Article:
We are fortunate to have a range of lakes and pond in the vicinity of Tisbury. These make popular destinations for walks, are great places to look for birds and at this time of year attract increased number of wildfowl which overwinter there awaiting a new breeding season.
Fonthill Lake is the largest and close to a score of waterbirds may be seen there in winter. We are all familiar with the Mute Swans, Mallard, Coots, Grey Heron and Tufted Duck which may be seen all the year round. But it is only in the winter months that the Goosanders arrive. These are quite large diving ducks of the sawbill family (so called because of the serrations on their bills used for catching fish). The male is a very handsome black and white bird with a glossy dark green head which contrasts with its bright red bill. They appear to be quite gregarious so if there are any present, they are generally all in a group rather than scattered across the lake like the swans for example. Their numbers are increasing throughout the country so we might be seeing growing numbers at Fonthill in winters to come.
Another handsome bird is the Mandarin. Although the female of this neat little duck is largely brown and grey with a distinct white eye stripe, the male is much more striking with multicoloured plumage. It has a red bill, broad white eye stripe, orange ruff like feathers on the side of its neck, more orange sail-like feathers sticking up above its back and patches of purple and dark green elsewhere. If you catch a view of one in bright sunshine it looks terribly exotic. It was introduced from China (hence the name) and has naturalised after escaping from private collections. It likes lakes and ponds with lots of overhanging vegetation and can sometimes be seen sitting on branches above the water.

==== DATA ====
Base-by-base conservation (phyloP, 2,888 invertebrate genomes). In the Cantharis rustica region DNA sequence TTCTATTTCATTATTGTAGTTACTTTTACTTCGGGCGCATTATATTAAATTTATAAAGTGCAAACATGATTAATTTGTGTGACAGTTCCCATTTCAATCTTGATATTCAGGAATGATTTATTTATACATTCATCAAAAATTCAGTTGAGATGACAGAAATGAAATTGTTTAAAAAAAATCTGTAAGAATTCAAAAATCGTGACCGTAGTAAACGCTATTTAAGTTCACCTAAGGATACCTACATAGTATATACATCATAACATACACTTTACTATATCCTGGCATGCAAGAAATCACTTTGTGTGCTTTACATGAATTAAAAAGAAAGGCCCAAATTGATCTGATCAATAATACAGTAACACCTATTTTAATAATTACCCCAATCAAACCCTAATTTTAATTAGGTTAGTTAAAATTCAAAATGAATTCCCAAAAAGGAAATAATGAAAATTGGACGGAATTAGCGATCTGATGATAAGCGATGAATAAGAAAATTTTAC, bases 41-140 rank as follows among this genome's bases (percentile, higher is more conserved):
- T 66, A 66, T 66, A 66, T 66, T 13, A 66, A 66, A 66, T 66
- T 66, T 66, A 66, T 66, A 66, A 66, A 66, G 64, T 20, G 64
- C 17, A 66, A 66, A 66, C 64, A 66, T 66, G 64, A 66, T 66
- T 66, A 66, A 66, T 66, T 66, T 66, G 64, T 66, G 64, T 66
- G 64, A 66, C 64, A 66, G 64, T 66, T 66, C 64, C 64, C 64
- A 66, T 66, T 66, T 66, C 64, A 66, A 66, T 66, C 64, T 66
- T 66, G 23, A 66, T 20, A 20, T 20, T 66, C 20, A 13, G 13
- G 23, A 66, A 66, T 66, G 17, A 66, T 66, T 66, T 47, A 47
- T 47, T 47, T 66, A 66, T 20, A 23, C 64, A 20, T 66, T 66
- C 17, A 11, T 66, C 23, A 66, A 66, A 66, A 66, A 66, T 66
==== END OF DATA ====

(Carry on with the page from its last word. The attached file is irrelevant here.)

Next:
We are becoming used to seeing Little Egrets (a small white heron with bright yellow feet and a black bill) on local lakes, ponds and watercourses so it is surprising to think that they only started colonising the UK in the late 1990s. Far less frequent but occasionally to be seen in the Nadder Valley and its waterbodies is the Great White Egret, another relatively recent colonist. It is possible to confuse these two Egrets when apart, but the Great White is much larger – the size of a Heron – and has black feet and a longer, yellow, dagger-like bill. A third species, the Cattle Egret, has also expanded its range across Europe, and first bred in the UK on the Somerset Levels in 2008. Who knows how long it will be before they are seen around here?
In contrast to the Goosander, some other duck species favour salt water and winter off our coasts. However, when there is a particularly bad storm some of these might be driven inland and can turn up anywhere, so it is always worth having a close look at the wildfowl around us in winter especially after really bad weather.
by Andrew Graham
Photo: Avocets (Izzy Fry)
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